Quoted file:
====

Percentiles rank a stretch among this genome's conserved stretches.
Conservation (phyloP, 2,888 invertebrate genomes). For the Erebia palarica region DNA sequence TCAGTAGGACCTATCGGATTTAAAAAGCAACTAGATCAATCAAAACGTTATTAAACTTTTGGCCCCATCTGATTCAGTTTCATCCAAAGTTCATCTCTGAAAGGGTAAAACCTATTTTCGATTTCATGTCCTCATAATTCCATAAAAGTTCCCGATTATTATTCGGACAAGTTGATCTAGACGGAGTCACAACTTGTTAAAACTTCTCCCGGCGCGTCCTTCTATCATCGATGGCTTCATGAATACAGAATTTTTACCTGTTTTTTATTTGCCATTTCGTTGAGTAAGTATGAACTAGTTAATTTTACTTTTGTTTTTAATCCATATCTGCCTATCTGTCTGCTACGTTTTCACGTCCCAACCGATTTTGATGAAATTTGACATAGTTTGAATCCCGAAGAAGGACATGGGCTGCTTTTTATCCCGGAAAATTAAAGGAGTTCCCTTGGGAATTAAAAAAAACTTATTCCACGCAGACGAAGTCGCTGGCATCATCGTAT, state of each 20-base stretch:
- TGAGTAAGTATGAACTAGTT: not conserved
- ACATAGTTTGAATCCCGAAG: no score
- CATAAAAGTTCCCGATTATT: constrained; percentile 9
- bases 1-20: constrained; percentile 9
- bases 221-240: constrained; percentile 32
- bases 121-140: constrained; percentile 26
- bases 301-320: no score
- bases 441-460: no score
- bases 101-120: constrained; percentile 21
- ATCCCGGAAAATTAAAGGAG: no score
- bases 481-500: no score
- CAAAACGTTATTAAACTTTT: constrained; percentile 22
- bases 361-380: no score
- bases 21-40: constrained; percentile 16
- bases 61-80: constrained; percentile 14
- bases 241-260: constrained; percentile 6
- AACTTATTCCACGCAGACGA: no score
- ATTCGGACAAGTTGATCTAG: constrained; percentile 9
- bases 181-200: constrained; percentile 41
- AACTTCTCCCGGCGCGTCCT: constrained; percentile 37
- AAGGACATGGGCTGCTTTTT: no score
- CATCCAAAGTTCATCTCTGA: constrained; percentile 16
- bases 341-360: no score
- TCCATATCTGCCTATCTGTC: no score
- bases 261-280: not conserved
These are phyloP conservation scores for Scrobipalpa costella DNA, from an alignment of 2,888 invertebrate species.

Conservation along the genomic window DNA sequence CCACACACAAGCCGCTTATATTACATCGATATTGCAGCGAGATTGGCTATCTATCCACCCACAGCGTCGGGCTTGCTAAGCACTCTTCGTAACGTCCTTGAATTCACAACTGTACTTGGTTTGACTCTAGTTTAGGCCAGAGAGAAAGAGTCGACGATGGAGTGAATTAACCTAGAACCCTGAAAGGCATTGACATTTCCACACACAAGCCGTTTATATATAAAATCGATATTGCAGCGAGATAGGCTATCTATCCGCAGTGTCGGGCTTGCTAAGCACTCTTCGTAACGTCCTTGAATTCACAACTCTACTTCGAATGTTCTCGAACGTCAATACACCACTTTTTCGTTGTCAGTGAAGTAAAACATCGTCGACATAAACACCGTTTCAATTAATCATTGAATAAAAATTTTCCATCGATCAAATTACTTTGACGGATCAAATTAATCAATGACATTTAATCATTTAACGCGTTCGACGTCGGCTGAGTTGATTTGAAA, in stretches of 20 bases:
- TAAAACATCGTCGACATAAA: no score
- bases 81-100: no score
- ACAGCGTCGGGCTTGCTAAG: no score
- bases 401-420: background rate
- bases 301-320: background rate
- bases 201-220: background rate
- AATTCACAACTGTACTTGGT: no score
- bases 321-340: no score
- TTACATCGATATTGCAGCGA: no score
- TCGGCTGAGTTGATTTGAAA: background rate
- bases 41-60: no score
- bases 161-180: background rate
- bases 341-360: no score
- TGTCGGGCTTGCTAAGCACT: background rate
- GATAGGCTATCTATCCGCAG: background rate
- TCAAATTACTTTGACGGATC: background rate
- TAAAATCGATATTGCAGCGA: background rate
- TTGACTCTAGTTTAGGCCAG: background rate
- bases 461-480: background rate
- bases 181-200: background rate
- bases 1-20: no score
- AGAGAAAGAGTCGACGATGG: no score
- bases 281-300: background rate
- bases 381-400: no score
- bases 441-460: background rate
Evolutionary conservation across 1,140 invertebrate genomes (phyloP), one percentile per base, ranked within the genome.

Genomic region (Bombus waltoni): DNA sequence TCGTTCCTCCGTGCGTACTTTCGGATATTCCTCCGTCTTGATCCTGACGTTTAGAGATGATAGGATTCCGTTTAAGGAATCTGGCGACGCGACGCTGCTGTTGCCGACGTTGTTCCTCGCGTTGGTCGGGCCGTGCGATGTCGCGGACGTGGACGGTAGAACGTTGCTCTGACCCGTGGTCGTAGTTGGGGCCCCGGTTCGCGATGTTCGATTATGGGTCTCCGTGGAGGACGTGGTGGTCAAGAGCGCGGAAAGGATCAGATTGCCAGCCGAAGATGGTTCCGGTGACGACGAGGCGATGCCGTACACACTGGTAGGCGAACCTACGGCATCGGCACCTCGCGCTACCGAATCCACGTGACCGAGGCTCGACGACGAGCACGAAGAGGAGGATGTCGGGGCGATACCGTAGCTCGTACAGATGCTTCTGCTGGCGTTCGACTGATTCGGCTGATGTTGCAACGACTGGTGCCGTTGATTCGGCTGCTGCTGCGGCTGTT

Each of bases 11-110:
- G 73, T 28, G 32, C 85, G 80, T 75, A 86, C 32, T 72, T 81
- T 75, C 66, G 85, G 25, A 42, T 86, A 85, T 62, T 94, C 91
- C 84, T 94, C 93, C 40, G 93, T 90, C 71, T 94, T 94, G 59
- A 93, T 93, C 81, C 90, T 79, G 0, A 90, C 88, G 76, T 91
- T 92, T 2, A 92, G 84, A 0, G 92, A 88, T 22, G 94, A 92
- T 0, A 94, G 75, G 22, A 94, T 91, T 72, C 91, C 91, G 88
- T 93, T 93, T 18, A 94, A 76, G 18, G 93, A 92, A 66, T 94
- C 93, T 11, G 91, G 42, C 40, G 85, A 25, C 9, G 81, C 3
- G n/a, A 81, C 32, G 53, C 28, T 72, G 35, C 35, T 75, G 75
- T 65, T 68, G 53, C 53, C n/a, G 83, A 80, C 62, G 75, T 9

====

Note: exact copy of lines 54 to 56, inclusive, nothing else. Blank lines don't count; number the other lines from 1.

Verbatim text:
- bases 441-460: background rate
Evolutionary conservation across 1,140 invertebrate genomes (phyloP), one percentile per base, ranked within the genome.

Genomic region (Bombus waltoni): DNA sequence TCGTTCCTCCGTGCGTACTTTCGGATATTCCTCCGTCTTGATCCTGACGTTTAGAGATGATAGGATTCCGTTTAAGGAATCTGGCGACGCGACGCTGCTGTTGCCGACGTTGTTCCTCGCGTTGGTCGGGCCGTGCGATGTCGCGGACGTGGACGGTAGAACGTTGCTCTGACCCGTGGTCGTAGTTGGGGCCCCGGTTCGCGATGTTCGATTATGGGTCTCCGTGGAGGACGTGGTGGTCAAGAGCGCGGAAAGGATCAGATTGCCAGCCGAAGATGGTTCCGGTGACGACGAGGCGATGCCGTACACACTGGTAGGCGAACCTACGGCATCGGCACCTCGCGCTACCGAATCCACGTGACCGAGGCTCGACGACGAGCACGAAGAGGAGGATGTCGGGGCGATACCGTAGCTCGTACAGATGCTTCTGCTGGCGTTCGACTGATTCGGCTGATGTTGCAACGACTGGTGCCGTTGATTCGGCTGCTGCTGCGGCTGTT